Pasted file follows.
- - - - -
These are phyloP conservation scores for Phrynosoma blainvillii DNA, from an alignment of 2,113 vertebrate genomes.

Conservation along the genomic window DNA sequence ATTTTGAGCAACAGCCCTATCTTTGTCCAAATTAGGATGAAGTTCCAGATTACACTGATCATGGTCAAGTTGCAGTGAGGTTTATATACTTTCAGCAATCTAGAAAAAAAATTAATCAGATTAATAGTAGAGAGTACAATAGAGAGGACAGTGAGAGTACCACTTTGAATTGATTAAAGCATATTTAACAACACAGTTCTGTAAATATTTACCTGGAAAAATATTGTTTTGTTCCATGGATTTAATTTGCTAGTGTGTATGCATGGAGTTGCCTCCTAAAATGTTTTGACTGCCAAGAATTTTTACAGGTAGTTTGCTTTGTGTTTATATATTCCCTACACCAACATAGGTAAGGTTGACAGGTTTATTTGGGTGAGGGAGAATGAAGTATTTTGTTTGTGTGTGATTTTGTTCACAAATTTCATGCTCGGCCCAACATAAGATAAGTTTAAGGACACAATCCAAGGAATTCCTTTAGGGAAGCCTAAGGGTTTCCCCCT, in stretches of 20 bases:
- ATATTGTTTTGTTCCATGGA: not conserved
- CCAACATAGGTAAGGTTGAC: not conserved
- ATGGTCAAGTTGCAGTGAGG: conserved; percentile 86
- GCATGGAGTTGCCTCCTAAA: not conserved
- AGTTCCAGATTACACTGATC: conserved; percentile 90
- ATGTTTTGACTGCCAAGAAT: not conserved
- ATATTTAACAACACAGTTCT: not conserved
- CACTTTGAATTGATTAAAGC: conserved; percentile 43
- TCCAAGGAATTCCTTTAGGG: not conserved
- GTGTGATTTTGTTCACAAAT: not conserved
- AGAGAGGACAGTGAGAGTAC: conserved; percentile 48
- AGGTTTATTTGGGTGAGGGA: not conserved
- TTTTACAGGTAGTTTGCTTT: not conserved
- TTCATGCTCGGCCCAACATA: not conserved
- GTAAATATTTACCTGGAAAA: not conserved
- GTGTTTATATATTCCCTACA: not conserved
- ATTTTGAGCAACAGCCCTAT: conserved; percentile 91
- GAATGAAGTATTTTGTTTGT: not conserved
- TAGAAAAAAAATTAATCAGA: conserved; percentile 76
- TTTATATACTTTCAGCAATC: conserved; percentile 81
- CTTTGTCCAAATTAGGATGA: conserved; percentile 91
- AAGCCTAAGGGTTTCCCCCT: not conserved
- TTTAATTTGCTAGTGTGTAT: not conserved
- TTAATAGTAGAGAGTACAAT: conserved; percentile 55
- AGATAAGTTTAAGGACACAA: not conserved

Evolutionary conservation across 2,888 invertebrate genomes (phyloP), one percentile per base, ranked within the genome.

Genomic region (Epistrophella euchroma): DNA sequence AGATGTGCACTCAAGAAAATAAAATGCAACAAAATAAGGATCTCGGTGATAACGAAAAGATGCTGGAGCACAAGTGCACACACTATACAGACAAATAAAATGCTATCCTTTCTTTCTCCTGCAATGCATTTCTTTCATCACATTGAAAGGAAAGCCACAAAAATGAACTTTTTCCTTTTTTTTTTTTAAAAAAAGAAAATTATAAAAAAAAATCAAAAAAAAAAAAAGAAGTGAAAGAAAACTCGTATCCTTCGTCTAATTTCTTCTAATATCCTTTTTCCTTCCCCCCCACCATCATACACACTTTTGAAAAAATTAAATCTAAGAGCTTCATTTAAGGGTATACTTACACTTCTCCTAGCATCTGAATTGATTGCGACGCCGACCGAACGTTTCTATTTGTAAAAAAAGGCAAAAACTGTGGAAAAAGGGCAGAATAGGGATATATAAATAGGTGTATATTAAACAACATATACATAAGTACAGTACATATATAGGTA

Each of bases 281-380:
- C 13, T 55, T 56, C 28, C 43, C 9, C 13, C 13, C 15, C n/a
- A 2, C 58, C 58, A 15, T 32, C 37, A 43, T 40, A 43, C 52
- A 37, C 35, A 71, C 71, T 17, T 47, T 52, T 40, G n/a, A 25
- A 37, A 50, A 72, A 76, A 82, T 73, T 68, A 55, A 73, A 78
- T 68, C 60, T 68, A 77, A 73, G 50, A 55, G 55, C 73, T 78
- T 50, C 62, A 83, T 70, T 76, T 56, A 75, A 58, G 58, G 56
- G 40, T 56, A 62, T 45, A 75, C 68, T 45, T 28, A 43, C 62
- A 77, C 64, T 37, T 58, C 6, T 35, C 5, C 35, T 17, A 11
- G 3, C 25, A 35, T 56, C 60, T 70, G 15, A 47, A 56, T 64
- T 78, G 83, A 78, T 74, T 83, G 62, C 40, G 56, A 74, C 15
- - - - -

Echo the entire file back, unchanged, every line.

These are phyloP conservation scores for Phrynosoma blainvillii DNA, from an alignment of 2,113 vertebrate genomes.

Conservation along the genomic window DNA sequence ATTTTGAGCAACAGCCCTATCTTTGTCCAAATTAGGATGAAGTTCCAGATTACACTGATCATGGTCAAGTTGCAGTGAGGTTTATATACTTTCAGCAATCTAGAAAAAAAATTAATCAGATTAATAGTAGAGAGTACAATAGAGAGGACAGTGAGAGTACCACTTTGAATTGATTAAAGCATATTTAACAACACAGTTCTGTAAATATTTACCTGGAAAAATATTGTTTTGTTCCATGGATTTAATTTGCTAGTGTGTATGCATGGAGTTGCCTCCTAAAATGTTTTGACTGCCAAGAATTTTTACAGGTAGTTTGCTTTGTGTTTATATATTCCCTACACCAACATAGGTAAGGTTGACAGGTTTATTTGGGTGAGGGAGAATGAAGTATTTTGTTTGTGTGTGATTTTGTTCACAAATTTCATGCTCGGCCCAACATAAGATAAGTTTAAGGACACAATCCAAGGAATTCCTTTAGGGAAGCCTAAGGGTTTCCCCCT, in stretches of 20 bases:
- ATATTGTTTTGTTCCATGGA: not conserved
- CCAACATAGGTAAGGTTGAC: not conserved
- ATGGTCAAGTTGCAGTGAGG: conserved; percentile 86
- GCATGGAGTTGCCTCCTAAA: not conserved
- AGTTCCAGATTACACTGATC: conserved; percentile 90
- ATGTTTTGACTGCCAAGAAT: not conserved
- ATATTTAACAACACAGTTCT: not conserved
- CACTTTGAATTGATTAAAGC: conserved; percentile 43
- TCCAAGGAATTCCTTTAGGG: not conserved
- GTGTGATTTTGTTCACAAAT: not conserved
- AGAGAGGACAGTGAGAGTAC: conserved; percentile 48
- AGGTTTATTTGGGTGAGGGA: not conserved
- TTTTACAGGTAGTTTGCTTT: not conserved
- TTCATGCTCGGCCCAACATA: not conserved
- GTAAATATTTACCTGGAAAA: not conserved
- GTGTTTATATATTCCCTACA: not conserved
- ATTTTGAGCAACAGCCCTAT: conserved; percentile 91
- GAATGAAGTATTTTGTTTGT: not conserved
- TAGAAAAAAAATTAATCAGA: conserved; percentile 76
- TTTATATACTTTCAGCAATC: conserved; percentile 81
- CTTTGTCCAAATTAGGATGA: conserved; percentile 91
- AAGCCTAAGGGTTTCCCCCT: not conserved
- TTTAATTTGCTAGTGTGTAT: not conserved
- TTAATAGTAGAGAGTACAAT: conserved; percentile 55
- AGATAAGTTTAAGGACACAA: not conserved

Evolutionary conservation across 2,888 invertebrate genomes (phyloP), one percentile per base, ranked within the genome.

Genomic region (Epistrophella euchroma): DNA sequence AGATGTGCACTCAAGAAAATAAAATGCAACAAAATAAGGATCTCGGTGATAACGAAAAGATGCTGGAGCACAAGTGCACACACTATACAGACAAATAAAATGCTATCCTTTCTTTCTCCTGCAATGCATTTCTTTCATCACATTGAAAGGAAAGCCACAAAAATGAACTTTTTCCTTTTTTTTTTTTAAAAAAAGAAAATTATAAAAAAAAATCAAAAAAAAAAAAAGAAGTGAAAGAAAACTCGTATCCTTCGTCTAATTTCTTCTAATATCCTTTTTCCTTCCCCCCCACCATCATACACACTTTTGAAAAAATTAAATCTAAGAGCTTCATTTAAGGGTATACTTACACTTCTCCTAGCATCTGAATTGATTGCGACGCCGACCGAACGTTTCTATTTGTAAAAAAAGGCAAAAACTGTGGAAAAAGGGCAGAATAGGGATATATAAATAGGTGTATATTAAACAACATATACATAAGTACAGTACATATATAGGTA

Each of bases 281-380:
- C 13, T 55, T 56, C 28, C 43, C 9, C 13, C 13, C 15, C n/a
- A 2, C 58, C 58, A 15, T 32, C 37, A 43, T 40, A 43, C 52
- A 37, C 35, A 71, C 71, T 17, T 47, T 52, T 40, G n/a, A 25
- A 37, A 50, A 72, A 76, A 82, T 73, T 68, A 55, A 73, A 78
- T 68, C 60, T 68, A 77, A 73, G 50, A 55, G 55, C 73, T 78
- T 50, C 62, A 83, T 70, T 76, T 56, A 75, A 58, G 58, G 56
- G 40, T 56, A 62, T 45, A 75, C 68, T 45, T 28, A 43, C 62
- A 77, C 64, T 37, T 58, C 6, T 35, C 5, C 35, T 17, A 11
- G 3, C 25, A 35, T 56, C 60, T 70, G 15, A 47, A 56, T 64
- T 78, G 83, A 78, T 74, T 83, G 62, C 40, G 56, A 74, C 15